I am happy to share some insight on NICE inContact drawn from our latest research. The Ventana Research Value Index: Contact Center in the Cloud in 2018 is the distillation of a year of market and product research efforts by Ventana Research. We utilized a structured research methodology that includes evaluation categories designed to reflect the breadth of the real-world criteria incorporated in a request for proposal (RFP) and vendor selection process for contact centers in the cloud. We evaluated NICE inContact and 12 other vendors in seven categories, five relevant to the product (adaptability, capability, manageability, reliability and usability) and two related to the vendor (TCO/ROI and vendor validation). To arrive at the Value Index rating for a given vendor, we weighted each category to reflect its relative importance in an RFP process, with the weightings based on our experience and data derived from our benchmark research on contact centers in the cloud.
Dreamforce has become the largest enterprise software event for businesses in the United States, and it is evident why when looking at it this year. With over 170,000 business and IT professionals attending, Salesforce came to show off upcoming product announcements and innovations. This year's biggest focus was on Einstein Voice (a personalized and intelligent conversational assistant), integration with other platforms, and Salesforce Customer 360. The last of these is the start of an answer to a problem we have well documented; businesses struggle getting a full view of the customer and provide a frictionless response to issues and interactions. For the full breakdown of Dreamforce 2018, and my analysis of all the largest announcements, watch my hot take video.
Topics: Customer Experience, digital technology, Digital Marketing, Marketing, Voice of the Customer, AI, Machine Learning, natural language processing, SPM, Sales Performance Management, Robotic Process Automation, CRM, Salesforce.com, Dreamforce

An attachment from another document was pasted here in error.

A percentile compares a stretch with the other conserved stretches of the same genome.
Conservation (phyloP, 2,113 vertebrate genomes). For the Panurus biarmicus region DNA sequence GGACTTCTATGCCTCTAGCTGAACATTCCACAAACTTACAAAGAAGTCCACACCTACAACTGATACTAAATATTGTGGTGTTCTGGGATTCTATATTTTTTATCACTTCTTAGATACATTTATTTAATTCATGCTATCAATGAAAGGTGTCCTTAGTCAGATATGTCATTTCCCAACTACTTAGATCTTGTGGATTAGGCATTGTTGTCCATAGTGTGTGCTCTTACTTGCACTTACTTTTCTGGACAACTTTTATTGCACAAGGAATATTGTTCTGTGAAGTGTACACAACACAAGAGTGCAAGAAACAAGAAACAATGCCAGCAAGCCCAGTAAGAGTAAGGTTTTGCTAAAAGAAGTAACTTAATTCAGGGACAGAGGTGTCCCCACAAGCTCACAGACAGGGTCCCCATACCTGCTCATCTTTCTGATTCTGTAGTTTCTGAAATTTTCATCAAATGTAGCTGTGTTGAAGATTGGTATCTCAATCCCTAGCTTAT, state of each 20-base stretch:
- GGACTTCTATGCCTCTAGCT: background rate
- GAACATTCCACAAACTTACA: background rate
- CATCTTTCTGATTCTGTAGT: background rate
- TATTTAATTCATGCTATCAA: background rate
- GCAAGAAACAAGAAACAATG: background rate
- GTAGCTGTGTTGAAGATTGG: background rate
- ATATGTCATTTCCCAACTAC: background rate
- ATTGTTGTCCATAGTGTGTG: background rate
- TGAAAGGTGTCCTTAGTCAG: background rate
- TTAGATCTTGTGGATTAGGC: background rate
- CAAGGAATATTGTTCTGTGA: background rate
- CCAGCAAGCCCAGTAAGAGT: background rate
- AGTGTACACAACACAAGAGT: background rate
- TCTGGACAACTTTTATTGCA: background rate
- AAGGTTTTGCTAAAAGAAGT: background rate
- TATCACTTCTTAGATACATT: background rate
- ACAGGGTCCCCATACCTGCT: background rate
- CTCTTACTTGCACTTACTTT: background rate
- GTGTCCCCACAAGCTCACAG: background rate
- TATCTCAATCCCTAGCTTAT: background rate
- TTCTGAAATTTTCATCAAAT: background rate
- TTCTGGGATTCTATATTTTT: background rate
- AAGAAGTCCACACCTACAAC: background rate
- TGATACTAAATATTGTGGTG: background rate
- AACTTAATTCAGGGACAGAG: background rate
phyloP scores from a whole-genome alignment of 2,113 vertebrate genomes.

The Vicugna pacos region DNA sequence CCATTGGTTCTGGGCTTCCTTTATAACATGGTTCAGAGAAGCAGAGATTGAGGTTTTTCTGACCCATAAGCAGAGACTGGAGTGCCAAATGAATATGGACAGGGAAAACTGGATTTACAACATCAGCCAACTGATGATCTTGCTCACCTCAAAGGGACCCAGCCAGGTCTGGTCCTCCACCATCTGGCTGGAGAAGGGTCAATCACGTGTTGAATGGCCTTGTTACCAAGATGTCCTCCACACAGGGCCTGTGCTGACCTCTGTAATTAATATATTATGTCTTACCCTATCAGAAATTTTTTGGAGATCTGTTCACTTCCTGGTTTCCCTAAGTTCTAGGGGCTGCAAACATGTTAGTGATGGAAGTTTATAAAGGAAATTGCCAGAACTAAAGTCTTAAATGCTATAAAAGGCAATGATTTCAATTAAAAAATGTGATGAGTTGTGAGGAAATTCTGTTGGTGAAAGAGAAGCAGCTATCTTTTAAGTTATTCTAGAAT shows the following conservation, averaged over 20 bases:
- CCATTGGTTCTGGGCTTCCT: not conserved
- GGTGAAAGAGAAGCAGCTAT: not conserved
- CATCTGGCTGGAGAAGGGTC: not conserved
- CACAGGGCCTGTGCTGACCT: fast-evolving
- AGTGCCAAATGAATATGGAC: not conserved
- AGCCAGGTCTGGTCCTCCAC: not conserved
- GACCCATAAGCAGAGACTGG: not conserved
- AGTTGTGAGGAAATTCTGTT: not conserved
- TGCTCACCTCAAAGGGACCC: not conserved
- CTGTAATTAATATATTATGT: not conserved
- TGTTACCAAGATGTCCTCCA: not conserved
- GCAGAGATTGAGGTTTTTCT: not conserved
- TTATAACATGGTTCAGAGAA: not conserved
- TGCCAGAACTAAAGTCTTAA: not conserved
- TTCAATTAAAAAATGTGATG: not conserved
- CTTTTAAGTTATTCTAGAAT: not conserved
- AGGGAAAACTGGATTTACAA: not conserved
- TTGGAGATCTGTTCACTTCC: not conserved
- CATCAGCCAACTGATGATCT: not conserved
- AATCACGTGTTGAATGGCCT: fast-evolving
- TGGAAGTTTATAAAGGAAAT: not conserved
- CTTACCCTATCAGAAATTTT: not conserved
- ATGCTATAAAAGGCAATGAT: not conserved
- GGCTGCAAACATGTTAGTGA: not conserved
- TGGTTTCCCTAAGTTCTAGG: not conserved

I am happy to share some insights gleaned from our latest research. The Ventana Research Value Index: Contact Center in the Cloud in 2018 is the distillation of a year of market and product research efforts by Ventana Research. Drawing on our benchmark research, we utilize a structured research methodology with evaluation categories designed to reflect the breadth of the real-world criteria incorporated in a request for proposal to vendors in contact centers in the cloud. Using this methodology, we evaluated vendor submissions in seven categories, five relevant to the product (adaptability, capability, manageability, reliability and usability) and two related to the vendor (TCO/ROI and vendor validation). This research-based index is the first such industry undertaking to assess the full business value of software designed for enabling a contact center in the cloud. You can learn more about our Value Index as an effective vendor selection and RFI/RFP tool at https://www.ventanaresearch.com/value-indexes/inclusion.
Financial analysts typically classify real estate as a fixed cost. Strictly speaking, that’s correct, but looking at it this way leads many organizations to overlook opportunities to more carefully manage their real estate and other occupancy expenses. The changes in lease accounting that are going into effect have caused some organizations to reexamine their leasing policies and how they organize their lease accounting processes. They should take an even broader approach and consider ways to improve how they manage those leases.
An intensified focus on the customer is driving the trend toward enabling omnichannel support in contact centers, our benchmark research on contact centers in the cloud has found. In my last analyst perspective I highlighted some key benefits of a contact center in the cloud. In this perspective, I want to elaborate on the finding that only about one-third (35%) of organizations participating in our benchmark research said their customers are satisfied with the way interactions are handled. Far more (47%) said their customers are only somewhat satisfied, which may not be good enough in a fiercely competitive marketplace. Not surprisingly, improving the customer's experience is the most common motivator (cited by 82%) for change in the technology being used.